A famed and ancient grove of redwood trees in Northern California that was damaged by an influx of visitors has reopened to the public with a new 1,300-foot-long elevated boardwalk.
When word got out on social media about the once-secret off-trail location of the Grove of Titans in Jedediah Smith Redwoods State Park, visitors flocked to the grove, cutting a complex web of unplanned trails through the area.
The increased foot traffic destroyed plants and damaged the trees’ shallow root systems, according to Save the Redwoods League.
People hiking through the sensitive ecosystem also left behind waste and pushed eroded soil and litter into the streams, impacting coho and steelhead spawning habitat, authorities said.
Due to the damage, the Grove of Titans was closed so crews can build a new elevated walkway to limit the harm from visitors and create ecologically sensitive public access.
Now, park visitors for the first time will have official, low-impact access to the famed grove to see the world famous towering trees.
“The Grove of Titans is a premier example of an extraordinary old-growth redwood forest that was experiencing significant damage from visitors walking ‘off trail’ to access this area,” said Erin Gates of California State Parks. “This project is really a story about legacy: being mindful of the role we all play in helping to keep our parks thriving. Through powerful partnerships, we have been able to create an opportunity for visitors to experience the beauty and awe of this grove in a way that also helps protect this sensitive and delicate habitat into the future.”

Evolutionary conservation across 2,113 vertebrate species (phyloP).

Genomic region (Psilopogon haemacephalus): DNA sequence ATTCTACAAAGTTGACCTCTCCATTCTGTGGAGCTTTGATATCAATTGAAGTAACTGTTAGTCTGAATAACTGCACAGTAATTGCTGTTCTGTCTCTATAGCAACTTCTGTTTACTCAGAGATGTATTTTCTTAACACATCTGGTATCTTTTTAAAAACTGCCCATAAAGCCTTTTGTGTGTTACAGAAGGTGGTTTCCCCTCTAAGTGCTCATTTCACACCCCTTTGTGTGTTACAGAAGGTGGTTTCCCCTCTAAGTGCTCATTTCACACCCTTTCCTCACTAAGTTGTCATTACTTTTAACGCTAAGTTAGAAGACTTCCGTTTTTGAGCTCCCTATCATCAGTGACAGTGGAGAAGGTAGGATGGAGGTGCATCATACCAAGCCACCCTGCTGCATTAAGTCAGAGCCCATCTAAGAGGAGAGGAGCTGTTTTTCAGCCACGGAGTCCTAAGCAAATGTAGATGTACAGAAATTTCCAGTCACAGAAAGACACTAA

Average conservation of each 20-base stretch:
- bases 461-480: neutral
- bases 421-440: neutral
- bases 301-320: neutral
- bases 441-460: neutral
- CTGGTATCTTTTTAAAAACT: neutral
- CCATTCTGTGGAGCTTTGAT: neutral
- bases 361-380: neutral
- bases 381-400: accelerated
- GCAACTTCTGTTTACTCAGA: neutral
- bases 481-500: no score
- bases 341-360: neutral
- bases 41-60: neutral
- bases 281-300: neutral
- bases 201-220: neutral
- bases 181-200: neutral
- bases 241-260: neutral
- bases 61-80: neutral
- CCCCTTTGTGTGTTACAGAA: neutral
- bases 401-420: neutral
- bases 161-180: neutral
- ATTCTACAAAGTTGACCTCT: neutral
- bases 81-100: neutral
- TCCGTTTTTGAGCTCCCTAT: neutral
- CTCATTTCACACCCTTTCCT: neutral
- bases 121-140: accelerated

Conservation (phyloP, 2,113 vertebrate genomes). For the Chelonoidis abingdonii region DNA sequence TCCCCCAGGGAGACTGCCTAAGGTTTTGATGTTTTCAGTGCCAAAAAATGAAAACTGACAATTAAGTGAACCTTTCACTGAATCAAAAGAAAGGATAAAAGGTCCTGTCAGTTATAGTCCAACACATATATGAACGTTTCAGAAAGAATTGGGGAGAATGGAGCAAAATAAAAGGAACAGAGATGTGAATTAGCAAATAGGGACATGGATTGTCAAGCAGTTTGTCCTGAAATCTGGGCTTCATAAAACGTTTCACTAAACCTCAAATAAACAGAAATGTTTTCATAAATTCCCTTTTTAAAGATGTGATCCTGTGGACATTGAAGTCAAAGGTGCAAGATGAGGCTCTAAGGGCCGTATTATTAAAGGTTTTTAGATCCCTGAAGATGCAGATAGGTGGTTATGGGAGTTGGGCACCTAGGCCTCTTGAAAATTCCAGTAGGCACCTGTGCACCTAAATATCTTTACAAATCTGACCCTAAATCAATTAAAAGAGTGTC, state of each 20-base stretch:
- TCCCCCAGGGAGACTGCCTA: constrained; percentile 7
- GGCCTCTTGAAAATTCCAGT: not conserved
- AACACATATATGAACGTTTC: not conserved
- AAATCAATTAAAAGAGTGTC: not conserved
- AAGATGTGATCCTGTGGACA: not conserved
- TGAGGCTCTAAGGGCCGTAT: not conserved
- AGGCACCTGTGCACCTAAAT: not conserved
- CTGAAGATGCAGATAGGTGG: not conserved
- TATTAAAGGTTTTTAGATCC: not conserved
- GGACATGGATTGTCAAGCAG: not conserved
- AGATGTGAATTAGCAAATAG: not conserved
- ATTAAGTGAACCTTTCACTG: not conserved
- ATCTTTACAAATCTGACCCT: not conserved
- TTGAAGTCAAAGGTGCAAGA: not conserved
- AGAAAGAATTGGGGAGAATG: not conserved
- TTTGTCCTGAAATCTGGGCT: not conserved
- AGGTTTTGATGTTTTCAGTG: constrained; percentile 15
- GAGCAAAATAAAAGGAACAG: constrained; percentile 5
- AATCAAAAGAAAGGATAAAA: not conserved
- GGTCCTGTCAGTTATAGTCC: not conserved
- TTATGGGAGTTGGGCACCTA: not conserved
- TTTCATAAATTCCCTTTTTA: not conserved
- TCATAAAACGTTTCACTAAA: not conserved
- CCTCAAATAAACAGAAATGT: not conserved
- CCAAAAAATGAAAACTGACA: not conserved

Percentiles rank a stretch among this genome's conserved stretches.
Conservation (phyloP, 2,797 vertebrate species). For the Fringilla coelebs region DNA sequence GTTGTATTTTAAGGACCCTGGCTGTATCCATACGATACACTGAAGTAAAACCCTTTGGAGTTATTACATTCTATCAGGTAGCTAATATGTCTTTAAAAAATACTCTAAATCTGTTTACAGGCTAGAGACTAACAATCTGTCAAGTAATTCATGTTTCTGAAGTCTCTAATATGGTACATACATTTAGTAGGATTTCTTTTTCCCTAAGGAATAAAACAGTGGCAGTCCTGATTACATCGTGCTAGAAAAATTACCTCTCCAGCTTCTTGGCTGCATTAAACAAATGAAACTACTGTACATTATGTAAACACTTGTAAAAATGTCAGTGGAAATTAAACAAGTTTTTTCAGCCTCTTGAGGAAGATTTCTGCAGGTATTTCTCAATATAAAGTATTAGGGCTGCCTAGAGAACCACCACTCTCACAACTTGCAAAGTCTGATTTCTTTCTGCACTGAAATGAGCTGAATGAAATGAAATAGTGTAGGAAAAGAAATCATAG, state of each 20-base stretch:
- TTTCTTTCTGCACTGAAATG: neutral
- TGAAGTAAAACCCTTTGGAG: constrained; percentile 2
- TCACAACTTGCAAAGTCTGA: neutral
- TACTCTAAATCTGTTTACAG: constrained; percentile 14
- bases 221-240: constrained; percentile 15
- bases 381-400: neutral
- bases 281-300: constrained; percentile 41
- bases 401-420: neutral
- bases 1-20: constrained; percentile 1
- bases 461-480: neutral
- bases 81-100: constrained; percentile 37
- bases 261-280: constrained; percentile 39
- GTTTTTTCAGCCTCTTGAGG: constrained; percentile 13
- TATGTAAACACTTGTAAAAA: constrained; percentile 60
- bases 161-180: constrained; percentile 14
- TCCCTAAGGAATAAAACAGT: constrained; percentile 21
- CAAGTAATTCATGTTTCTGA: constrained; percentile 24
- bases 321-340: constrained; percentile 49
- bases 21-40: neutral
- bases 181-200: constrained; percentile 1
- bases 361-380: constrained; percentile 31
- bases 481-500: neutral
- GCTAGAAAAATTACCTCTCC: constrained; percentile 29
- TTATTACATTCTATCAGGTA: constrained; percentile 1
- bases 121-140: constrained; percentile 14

Grove of Titans is within Tolowa Dee-ni’ Nation ancestral territories and is internationally recognized as a UNESCO World Heritage Site because it protects a significant population of coast redwoods, the world’s tallest living things.
The new boardwalk through the Grove of Titans is accessible from the newly realigned Mill Creek Trail, which is part of Redwood National and State Parks in Del Norte County.
The elevated boardwalk features interpretive signage and exhibits with redwood forest illustrations and features to educate visitors about the habitat and safe trail use.
It also highlights the Indigenous history of the area and present-day relationships that Tolowa people have with the lands.
It took crews more than 23,000 hours to realign the three-mile Mill Creek Trail and build the new elevated walkway. They had to hand-carry nearly 128 tons of construction materials and tools to the site to minimize the impact on the sensitive habitat, according to Save the Redwoods League.
Crews removed the old trails created by visitors and restored damaged areas by replanting ferns and other plants.
“The Grove of Titans boardwalk is bound to become one of the signature trails within Redwood National and State Parks”, said Steve Mietz of National Park Service. “The unique design of the walkway provides an aesthetically pleasing, intimate connection between visitors and redwoods while protecting the giant redwoods of what is now known as the Grove of Titans.”